Myogenic differentiation of human rhabdomyosarcoma cells induced in vitro by antineoplastic drugs

P. L. Lollini, C. De Giovanni, B. Del Re, L. Landuzzi, G. Nicoletti, G. Prodi, K. Scotlandi, P. Nanni

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The effect of various antineoplastic drugs (1-β-D-arabinofuranosylcytosine, 5-azacytidine, cisplatin, dactinomycin, epirubicin, vincristine, and the activated metabolite of cyclophosphamide, mafosfamide) on cell differentiation in vitro was investigated using a human alveolar rhabdomyosarcoma cell clone, RMZ-RC2. These cells are able to differentiate spontaneously from small mononuclear proliferating elements to terminal, extremely elongated multinuclear structures resembling myotubes; morphological differentiation is accompanied by the expression of myosins, in particular the embryonic isoform, which is used in this study as a specific marker of myogenic differentiation. The proportion of differentiated myosin-positive cells, which was around 10-15% in control cultures 10-15 days after seeding, was increased by some drug treatments up to 30-40%; the proportion of multinuclear elements was also increased. 1-β-D-arabinofuranosylcytosine and 5-azacytidine were the most effective drugs, while dactinomycin had no effect; other molecules ranked in between. Since significant increments were usually observed after treatment with drug doses inhibiting cell growth, the kinetic behavior of the absolute number of myosin-positive cells or nuclei was analyzed to assess whether some effects could be due to a negative selection of proliferating, undifferentiated cells. This appeared to be the case for vincristine and epirubicin, while 1-β-D-arabinofuranosylcytosine, 5-azacytidine, and, to a lesser degree, mafosfamide and cisplatin actually seemed to increase differentiation ability.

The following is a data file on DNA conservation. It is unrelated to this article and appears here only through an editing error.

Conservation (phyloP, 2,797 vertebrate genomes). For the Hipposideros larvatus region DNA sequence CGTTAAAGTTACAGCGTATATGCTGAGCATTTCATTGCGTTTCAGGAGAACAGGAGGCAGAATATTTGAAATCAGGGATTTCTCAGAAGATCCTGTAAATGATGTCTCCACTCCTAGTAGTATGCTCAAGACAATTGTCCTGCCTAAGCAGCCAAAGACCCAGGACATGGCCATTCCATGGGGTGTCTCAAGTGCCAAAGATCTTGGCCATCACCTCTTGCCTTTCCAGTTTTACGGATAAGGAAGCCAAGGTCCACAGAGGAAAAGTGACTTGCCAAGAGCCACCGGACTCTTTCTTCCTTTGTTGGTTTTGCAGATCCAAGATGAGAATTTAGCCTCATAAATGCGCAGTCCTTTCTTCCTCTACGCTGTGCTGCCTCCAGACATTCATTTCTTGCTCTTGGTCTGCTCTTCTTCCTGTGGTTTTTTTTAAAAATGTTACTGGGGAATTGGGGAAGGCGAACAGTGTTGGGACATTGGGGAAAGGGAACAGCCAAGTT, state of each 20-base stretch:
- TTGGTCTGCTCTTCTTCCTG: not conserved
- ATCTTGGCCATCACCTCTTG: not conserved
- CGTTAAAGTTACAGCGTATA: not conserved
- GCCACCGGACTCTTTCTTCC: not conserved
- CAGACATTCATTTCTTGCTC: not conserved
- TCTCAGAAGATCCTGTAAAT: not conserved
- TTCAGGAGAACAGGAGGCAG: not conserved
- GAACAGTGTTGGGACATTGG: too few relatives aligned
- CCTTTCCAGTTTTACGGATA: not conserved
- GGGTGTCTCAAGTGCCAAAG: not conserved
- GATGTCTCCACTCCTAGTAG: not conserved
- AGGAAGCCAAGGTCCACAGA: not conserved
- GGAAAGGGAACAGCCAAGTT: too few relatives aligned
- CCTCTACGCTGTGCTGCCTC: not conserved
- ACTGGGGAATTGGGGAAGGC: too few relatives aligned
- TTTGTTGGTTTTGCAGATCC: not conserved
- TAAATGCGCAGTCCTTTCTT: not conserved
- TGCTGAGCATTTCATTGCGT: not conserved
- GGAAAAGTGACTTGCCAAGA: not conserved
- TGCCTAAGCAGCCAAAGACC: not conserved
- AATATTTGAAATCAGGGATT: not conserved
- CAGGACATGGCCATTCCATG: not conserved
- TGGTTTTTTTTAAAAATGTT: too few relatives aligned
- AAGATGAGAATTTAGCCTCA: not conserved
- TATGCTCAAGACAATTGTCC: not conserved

Original languageEnglish
Pages (from-to)3631-3636
Number of pages6
JournalCancer Research
Issue number13
Publication statusPublished - 1989

ASJC Scopus subject areas

  • Cancer Research
  • Oncology


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